Kids 'Knife Crime' Fear

9 April 2010, 07:37 | Updated: 9 April 2010, 07:42

The fear of knife crime is the biggest worry for children in Dorset.

That's what came out of a big survey of kids aged between 8 and 19, despite Dorset having the lowest rate of knife crime in the UK, with 38 reported crimes last year.

Drugs and bullying are two other big issues they are concerned about.

In response, the Safe Schools and Communities Team has worked to extend provision of its tried and tested education services aimed at tackling these issues.

Projects include:

Bullying – assemblies and lessons on bullying and cyber-bullying; Restorative Justice conferences bringing together the wrong-doer and victim to deal with bullying; and cyber-bullying conferences aimed at children in Year Six and upwards.

Alcohol – Blitz/Last Orders alcohol education presentations, performances and workshops delivered in schools by the SSCT, their partners and officers from local Safer Neighbourhood Teams; and Alcohol and the Law presentations delivered to targeted groups.

Drugs – in association with the delivery of Gemma’s Wardrobe (Solomon Associates’ drugs education performance) the SSCT deliver a Drugs and the Law workshop; this workshop can also be delivered to targeted groups.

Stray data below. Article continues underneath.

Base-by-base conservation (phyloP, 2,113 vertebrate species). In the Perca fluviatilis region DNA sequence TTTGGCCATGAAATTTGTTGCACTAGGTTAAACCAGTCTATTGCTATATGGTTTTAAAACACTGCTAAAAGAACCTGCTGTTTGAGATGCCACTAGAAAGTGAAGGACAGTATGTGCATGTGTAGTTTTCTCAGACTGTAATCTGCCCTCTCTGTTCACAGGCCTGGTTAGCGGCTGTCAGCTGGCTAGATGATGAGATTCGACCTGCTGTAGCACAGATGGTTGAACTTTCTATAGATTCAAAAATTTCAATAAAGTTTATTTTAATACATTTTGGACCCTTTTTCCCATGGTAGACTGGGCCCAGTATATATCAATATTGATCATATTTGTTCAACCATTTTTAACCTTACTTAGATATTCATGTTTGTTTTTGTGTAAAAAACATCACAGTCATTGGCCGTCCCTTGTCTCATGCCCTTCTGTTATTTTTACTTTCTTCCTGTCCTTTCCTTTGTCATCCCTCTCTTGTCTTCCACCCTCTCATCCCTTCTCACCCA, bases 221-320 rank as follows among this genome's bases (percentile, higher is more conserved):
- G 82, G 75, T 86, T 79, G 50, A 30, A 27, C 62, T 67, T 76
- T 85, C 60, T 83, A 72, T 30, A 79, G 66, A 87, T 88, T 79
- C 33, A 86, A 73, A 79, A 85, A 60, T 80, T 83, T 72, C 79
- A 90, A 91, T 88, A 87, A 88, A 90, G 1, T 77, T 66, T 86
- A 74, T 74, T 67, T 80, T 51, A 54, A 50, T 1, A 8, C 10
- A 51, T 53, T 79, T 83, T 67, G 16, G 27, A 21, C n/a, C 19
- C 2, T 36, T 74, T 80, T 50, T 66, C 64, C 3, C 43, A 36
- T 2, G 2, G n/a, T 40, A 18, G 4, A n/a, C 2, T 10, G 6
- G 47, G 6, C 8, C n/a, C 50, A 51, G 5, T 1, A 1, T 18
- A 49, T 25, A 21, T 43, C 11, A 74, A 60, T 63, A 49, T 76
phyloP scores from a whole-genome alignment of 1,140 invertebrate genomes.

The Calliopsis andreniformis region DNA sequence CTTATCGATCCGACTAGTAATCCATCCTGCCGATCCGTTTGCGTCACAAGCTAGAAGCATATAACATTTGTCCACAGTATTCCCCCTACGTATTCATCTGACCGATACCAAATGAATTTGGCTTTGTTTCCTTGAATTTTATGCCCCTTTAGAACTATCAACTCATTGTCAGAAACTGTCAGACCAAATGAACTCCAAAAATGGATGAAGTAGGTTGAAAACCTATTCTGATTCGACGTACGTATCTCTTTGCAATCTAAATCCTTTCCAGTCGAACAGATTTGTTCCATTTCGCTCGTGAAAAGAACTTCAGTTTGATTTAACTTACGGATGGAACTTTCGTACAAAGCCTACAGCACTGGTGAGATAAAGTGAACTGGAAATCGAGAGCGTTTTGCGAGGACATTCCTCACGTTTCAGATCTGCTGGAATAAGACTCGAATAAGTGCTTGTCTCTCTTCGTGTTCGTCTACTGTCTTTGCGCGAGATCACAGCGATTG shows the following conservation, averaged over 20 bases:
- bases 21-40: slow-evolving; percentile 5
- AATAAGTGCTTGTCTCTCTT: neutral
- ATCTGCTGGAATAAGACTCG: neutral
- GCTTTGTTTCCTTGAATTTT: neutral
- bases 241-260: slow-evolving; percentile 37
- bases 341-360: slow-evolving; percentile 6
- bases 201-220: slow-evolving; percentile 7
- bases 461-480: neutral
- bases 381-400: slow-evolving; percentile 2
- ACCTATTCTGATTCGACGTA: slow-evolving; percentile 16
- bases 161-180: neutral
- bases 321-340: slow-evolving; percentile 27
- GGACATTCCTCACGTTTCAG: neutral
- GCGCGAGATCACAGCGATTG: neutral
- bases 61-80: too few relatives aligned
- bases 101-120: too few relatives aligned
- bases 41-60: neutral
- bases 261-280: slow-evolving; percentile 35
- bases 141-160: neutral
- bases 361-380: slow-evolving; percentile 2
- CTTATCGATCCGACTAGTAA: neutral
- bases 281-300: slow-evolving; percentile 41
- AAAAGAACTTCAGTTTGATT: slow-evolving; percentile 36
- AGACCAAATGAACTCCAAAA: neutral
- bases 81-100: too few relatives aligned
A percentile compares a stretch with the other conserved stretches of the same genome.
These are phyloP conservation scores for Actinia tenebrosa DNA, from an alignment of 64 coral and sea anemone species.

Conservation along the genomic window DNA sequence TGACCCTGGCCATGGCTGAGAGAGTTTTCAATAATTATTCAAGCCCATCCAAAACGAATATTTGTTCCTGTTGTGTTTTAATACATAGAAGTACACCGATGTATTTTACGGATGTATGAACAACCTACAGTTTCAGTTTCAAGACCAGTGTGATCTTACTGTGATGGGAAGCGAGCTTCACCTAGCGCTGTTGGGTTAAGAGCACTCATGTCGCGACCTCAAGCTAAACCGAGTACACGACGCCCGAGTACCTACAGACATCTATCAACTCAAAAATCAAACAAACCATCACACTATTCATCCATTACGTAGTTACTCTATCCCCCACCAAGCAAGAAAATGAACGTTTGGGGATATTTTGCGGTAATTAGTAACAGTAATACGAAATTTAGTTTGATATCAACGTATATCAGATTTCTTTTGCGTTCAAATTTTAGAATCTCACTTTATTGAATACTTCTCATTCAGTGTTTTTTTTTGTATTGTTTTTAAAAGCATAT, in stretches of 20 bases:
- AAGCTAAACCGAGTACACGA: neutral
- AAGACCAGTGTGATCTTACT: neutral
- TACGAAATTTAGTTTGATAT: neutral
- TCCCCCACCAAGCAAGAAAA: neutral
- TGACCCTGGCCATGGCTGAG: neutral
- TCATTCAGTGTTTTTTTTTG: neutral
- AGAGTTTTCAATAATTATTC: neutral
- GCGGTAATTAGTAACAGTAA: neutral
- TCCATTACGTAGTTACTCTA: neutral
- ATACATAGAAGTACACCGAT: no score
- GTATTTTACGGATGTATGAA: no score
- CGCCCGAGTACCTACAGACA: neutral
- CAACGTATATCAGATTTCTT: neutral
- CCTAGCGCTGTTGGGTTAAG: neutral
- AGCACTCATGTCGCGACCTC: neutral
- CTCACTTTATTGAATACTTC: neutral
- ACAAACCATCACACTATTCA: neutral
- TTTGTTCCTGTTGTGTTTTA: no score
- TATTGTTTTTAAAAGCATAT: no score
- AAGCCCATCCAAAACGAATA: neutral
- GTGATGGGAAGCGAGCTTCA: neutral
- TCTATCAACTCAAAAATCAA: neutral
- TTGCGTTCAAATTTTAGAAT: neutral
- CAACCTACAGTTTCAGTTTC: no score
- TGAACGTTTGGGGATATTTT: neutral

Fear of crime – Gaining Respect in People (GRIP) roadshow educating young people on the effects and consequences of anti-social behaviour to themselves and the community, which also includes an offensive weapons workshop; and Firearms and Knife Education (FAKE) presentations being delivered in schools by the SSCT and Dorset Police’s Tactical Firearms Unit.

Safe Schools and Communities Co-ordinator, Gary Evans, said: "The Safe Schools and Communities Team works to identify, listen to and tackle the issues affecting Dorset’s young people.

"The recent surveys carried out in schools have helped us to target our projects, to see which ones are working and which need to be further developed."

For more information on Safer Neighbourhood Teams call 01202 or 01305 222 222, or by visiting the Local Policing pages at